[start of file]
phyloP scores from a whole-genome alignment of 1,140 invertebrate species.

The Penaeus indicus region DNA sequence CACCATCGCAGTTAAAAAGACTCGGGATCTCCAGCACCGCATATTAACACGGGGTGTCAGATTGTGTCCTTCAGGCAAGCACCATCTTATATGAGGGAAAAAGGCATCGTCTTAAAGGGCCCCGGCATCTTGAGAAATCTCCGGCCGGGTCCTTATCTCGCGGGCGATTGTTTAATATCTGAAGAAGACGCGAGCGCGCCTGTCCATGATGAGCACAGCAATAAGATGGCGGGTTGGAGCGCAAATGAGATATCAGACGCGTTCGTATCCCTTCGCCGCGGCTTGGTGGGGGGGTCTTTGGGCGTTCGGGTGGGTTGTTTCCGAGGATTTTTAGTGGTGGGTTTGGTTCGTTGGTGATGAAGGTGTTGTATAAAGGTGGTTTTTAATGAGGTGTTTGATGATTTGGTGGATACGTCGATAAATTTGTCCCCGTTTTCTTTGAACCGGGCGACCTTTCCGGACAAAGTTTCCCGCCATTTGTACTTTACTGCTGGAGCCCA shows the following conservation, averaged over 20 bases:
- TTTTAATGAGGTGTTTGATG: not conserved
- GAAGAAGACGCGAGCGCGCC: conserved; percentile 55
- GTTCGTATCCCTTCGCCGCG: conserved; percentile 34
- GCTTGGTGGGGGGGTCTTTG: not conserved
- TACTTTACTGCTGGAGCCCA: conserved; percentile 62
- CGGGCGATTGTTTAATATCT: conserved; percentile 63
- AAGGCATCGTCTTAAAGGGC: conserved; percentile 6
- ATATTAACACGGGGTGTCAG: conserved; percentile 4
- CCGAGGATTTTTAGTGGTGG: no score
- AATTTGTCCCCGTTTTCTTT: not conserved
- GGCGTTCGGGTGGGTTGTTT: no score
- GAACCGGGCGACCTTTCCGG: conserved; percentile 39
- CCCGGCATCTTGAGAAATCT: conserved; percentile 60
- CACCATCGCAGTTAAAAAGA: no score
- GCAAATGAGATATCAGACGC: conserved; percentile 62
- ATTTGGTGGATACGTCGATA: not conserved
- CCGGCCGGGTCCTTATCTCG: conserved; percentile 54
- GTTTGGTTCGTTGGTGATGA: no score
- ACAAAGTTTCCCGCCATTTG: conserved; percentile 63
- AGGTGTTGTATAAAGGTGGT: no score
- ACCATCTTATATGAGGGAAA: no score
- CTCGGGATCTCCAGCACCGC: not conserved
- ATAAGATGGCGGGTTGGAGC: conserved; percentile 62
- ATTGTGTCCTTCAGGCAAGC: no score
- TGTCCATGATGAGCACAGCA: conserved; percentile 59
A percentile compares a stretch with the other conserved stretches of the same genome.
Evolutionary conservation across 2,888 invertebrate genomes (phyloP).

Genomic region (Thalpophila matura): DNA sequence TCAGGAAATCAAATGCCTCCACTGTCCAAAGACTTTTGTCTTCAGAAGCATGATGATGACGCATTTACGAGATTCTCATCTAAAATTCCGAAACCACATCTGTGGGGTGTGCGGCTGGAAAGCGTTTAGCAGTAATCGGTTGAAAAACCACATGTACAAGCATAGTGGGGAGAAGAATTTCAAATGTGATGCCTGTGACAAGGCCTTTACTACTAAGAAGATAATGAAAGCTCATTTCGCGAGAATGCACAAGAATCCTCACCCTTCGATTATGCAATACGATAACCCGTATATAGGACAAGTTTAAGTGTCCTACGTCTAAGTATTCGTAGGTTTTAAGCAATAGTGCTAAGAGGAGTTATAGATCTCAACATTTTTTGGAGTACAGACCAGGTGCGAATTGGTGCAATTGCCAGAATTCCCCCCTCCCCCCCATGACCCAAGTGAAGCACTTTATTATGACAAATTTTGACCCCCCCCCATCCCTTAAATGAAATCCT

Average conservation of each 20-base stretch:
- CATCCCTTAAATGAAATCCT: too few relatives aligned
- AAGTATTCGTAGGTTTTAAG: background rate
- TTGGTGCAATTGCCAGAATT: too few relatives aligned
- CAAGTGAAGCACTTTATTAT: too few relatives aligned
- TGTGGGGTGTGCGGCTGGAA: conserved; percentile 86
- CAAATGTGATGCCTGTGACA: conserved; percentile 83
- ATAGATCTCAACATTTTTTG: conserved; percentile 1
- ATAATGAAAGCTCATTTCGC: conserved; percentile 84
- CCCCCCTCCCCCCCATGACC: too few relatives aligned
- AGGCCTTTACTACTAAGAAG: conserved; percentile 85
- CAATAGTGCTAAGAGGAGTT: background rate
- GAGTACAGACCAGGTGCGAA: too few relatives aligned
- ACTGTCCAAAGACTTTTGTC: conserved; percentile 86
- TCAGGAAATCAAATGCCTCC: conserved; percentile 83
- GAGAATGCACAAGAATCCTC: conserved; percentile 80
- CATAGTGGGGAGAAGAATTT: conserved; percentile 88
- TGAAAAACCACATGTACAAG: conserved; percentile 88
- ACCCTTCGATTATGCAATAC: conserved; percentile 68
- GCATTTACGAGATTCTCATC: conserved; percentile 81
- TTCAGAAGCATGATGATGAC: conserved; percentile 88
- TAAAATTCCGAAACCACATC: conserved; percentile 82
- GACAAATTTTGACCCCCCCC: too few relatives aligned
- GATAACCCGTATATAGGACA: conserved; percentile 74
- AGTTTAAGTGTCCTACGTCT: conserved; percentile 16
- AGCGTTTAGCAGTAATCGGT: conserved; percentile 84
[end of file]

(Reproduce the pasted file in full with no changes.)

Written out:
phyloP scores from a whole-genome alignment of 1,140 invertebrate species.

The Penaeus indicus region DNA sequence CACCATCGCAGTTAAAAAGACTCGGGATCTCCAGCACCGCATATTAACACGGGGTGTCAGATTGTGTCCTTCAGGCAAGCACCATCTTATATGAGGGAAAAAGGCATCGTCTTAAAGGGCCCCGGCATCTTGAGAAATCTCCGGCCGGGTCCTTATCTCGCGGGCGATTGTTTAATATCTGAAGAAGACGCGAGCGCGCCTGTCCATGATGAGCACAGCAATAAGATGGCGGGTTGGAGCGCAAATGAGATATCAGACGCGTTCGTATCCCTTCGCCGCGGCTTGGTGGGGGGGTCTTTGGGCGTTCGGGTGGGTTGTTTCCGAGGATTTTTAGTGGTGGGTTTGGTTCGTTGGTGATGAAGGTGTTGTATAAAGGTGGTTTTTAATGAGGTGTTTGATGATTTGGTGGATACGTCGATAAATTTGTCCCCGTTTTCTTTGAACCGGGCGACCTTTCCGGACAAAGTTTCCCGCCATTTGTACTTTACTGCTGGAGCCCA shows the following conservation, averaged over 20 bases:
- TTTTAATGAGGTGTTTGATG: not conserved
- GAAGAAGACGCGAGCGCGCC: conserved; percentile 55
- GTTCGTATCCCTTCGCCGCG: conserved; percentile 34
- GCTTGGTGGGGGGGTCTTTG: not conserved
- TACTTTACTGCTGGAGCCCA: conserved; percentile 62
- CGGGCGATTGTTTAATATCT: conserved; percentile 63
- AAGGCATCGTCTTAAAGGGC: conserved; percentile 6
- ATATTAACACGGGGTGTCAG: conserved; percentile 4
- CCGAGGATTTTTAGTGGTGG: no score
- AATTTGTCCCCGTTTTCTTT: not conserved
- GGCGTTCGGGTGGGTTGTTT: no score
- GAACCGGGCGACCTTTCCGG: conserved; percentile 39
- CCCGGCATCTTGAGAAATCT: conserved; percentile 60
- CACCATCGCAGTTAAAAAGA: no score
- GCAAATGAGATATCAGACGC: conserved; percentile 62
- ATTTGGTGGATACGTCGATA: not conserved
- CCGGCCGGGTCCTTATCTCG: conserved; percentile 54
- GTTTGGTTCGTTGGTGATGA: no score
- ACAAAGTTTCCCGCCATTTG: conserved; percentile 63
- AGGTGTTGTATAAAGGTGGT: no score
- ACCATCTTATATGAGGGAAA: no score
- CTCGGGATCTCCAGCACCGC: not conserved
- ATAAGATGGCGGGTTGGAGC: conserved; percentile 62
- ATTGTGTCCTTCAGGCAAGC: no score
- TGTCCATGATGAGCACAGCA: conserved; percentile 59
A percentile compares a stretch with the other conserved stretches of the same genome.
Evolutionary conservation across 2,888 invertebrate genomes (phyloP).

Genomic region (Thalpophila matura): DNA sequence TCAGGAAATCAAATGCCTCCACTGTCCAAAGACTTTTGTCTTCAGAAGCATGATGATGACGCATTTACGAGATTCTCATCTAAAATTCCGAAACCACATCTGTGGGGTGTGCGGCTGGAAAGCGTTTAGCAGTAATCGGTTGAAAAACCACATGTACAAGCATAGTGGGGAGAAGAATTTCAAATGTGATGCCTGTGACAAGGCCTTTACTACTAAGAAGATAATGAAAGCTCATTTCGCGAGAATGCACAAGAATCCTCACCCTTCGATTATGCAATACGATAACCCGTATATAGGACAAGTTTAAGTGTCCTACGTCTAAGTATTCGTAGGTTTTAAGCAATAGTGCTAAGAGGAGTTATAGATCTCAACATTTTTTGGAGTACAGACCAGGTGCGAATTGGTGCAATTGCCAGAATTCCCCCCTCCCCCCCATGACCCAAGTGAAGCACTTTATTATGACAAATTTTGACCCCCCCCCATCCCTTAAATGAAATCCT

Average conservation of each 20-base stretch:
- CATCCCTTAAATGAAATCCT: too few relatives aligned
- AAGTATTCGTAGGTTTTAAG: background rate
- TTGGTGCAATTGCCAGAATT: too few relatives aligned
- CAAGTGAAGCACTTTATTAT: too few relatives aligned
- TGTGGGGTGTGCGGCTGGAA: conserved; percentile 86
- CAAATGTGATGCCTGTGACA: conserved; percentile 83
- ATAGATCTCAACATTTTTTG: conserved; percentile 1
- ATAATGAAAGCTCATTTCGC: conserved; percentile 84
- CCCCCCTCCCCCCCATGACC: too few relatives aligned
- AGGCCTTTACTACTAAGAAG: conserved; percentile 85
- CAATAGTGCTAAGAGGAGTT: background rate
- GAGTACAGACCAGGTGCGAA: too few relatives aligned
- ACTGTCCAAAGACTTTTGTC: conserved; percentile 86
- TCAGGAAATCAAATGCCTCC: conserved; percentile 83
- GAGAATGCACAAGAATCCTC: conserved; percentile 80
- CATAGTGGGGAGAAGAATTT: conserved; percentile 88
- TGAAAAACCACATGTACAAG: conserved; percentile 88
- ACCCTTCGATTATGCAATAC: conserved; percentile 68
- GCATTTACGAGATTCTCATC: conserved; percentile 81
- TTCAGAAGCATGATGATGAC: conserved; percentile 88
- TAAAATTCCGAAACCACATC: conserved; percentile 82
- GACAAATTTTGACCCCCCCC: too few relatives aligned
- GATAACCCGTATATAGGACA: conserved; percentile 74
- AGTTTAAGTGTCCTACGTCT: conserved; percentile 16
- AGCGTTTAGCAGTAATCGGT: conserved; percentile 84